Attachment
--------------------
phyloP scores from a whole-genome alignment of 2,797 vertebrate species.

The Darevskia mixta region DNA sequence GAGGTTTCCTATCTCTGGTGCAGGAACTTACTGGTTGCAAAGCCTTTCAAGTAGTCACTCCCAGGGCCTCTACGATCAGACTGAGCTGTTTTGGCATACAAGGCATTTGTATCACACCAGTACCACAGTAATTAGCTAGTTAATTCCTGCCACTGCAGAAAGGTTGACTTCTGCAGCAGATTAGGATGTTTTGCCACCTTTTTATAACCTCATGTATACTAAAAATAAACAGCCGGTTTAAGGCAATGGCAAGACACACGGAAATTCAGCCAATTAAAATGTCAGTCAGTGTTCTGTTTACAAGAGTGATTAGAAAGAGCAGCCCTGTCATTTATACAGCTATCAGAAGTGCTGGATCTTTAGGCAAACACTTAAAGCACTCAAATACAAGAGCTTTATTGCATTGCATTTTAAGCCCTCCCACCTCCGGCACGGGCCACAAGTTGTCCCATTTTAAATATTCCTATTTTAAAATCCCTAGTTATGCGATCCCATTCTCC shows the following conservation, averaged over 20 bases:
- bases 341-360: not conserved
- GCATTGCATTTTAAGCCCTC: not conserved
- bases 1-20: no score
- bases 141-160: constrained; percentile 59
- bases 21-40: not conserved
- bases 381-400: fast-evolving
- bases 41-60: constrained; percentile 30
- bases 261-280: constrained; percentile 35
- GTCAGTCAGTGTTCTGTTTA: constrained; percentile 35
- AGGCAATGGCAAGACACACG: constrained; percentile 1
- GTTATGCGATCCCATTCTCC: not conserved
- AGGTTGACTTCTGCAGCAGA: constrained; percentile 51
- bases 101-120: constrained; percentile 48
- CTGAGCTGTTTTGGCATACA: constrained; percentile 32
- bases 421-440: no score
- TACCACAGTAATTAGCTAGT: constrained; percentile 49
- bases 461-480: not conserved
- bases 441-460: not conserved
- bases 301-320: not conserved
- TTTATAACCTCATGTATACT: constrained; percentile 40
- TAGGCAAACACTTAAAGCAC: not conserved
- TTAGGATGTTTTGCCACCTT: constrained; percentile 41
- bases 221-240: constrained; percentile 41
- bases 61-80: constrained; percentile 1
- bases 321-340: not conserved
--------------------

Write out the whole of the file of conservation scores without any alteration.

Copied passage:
phyloP scores from a whole-genome alignment of 2,797 vertebrate species.

The Darevskia mixta region DNA sequence GAGGTTTCCTATCTCTGGTGCAGGAACTTACTGGTTGCAAAGCCTTTCAAGTAGTCACTCCCAGGGCCTCTACGATCAGACTGAGCTGTTTTGGCATACAAGGCATTTGTATCACACCAGTACCACAGTAATTAGCTAGTTAATTCCTGCCACTGCAGAAAGGTTGACTTCTGCAGCAGATTAGGATGTTTTGCCACCTTTTTATAACCTCATGTATACTAAAAATAAACAGCCGGTTTAAGGCAATGGCAAGACACACGGAAATTCAGCCAATTAAAATGTCAGTCAGTGTTCTGTTTACAAGAGTGATTAGAAAGAGCAGCCCTGTCATTTATACAGCTATCAGAAGTGCTGGATCTTTAGGCAAACACTTAAAGCACTCAAATACAAGAGCTTTATTGCATTGCATTTTAAGCCCTCCCACCTCCGGCACGGGCCACAAGTTGTCCCATTTTAAATATTCCTATTTTAAAATCCCTAGTTATGCGATCCCATTCTCC shows the following conservation, averaged over 20 bases:
- bases 341-360: not conserved
- GCATTGCATTTTAAGCCCTC: not conserved
- bases 1-20: no score
- bases 141-160: constrained; percentile 59
- bases 21-40: not conserved
- bases 381-400: fast-evolving
- bases 41-60: constrained; percentile 30
- bases 261-280: constrained; percentile 35
- GTCAGTCAGTGTTCTGTTTA: constrained; percentile 35
- AGGCAATGGCAAGACACACG: constrained; percentile 1
- GTTATGCGATCCCATTCTCC: not conserved
- AGGTTGACTTCTGCAGCAGA: constrained; percentile 51
- bases 101-120: constrained; percentile 48
- CTGAGCTGTTTTGGCATACA: constrained; percentile 32
- bases 421-440: no score
- TACCACAGTAATTAGCTAGT: constrained; percentile 49
- bases 461-480: not conserved
- bases 441-460: not conserved
- bases 301-320: not conserved
- TTTATAACCTCATGTATACT: constrained; percentile 40
- TAGGCAAACACTTAAAGCAC: not conserved
- TTAGGATGTTTTGCCACCTT: constrained; percentile 41
- bases 221-240: constrained; percentile 41
- bases 61-80: constrained; percentile 1
- bases 321-340: not conserved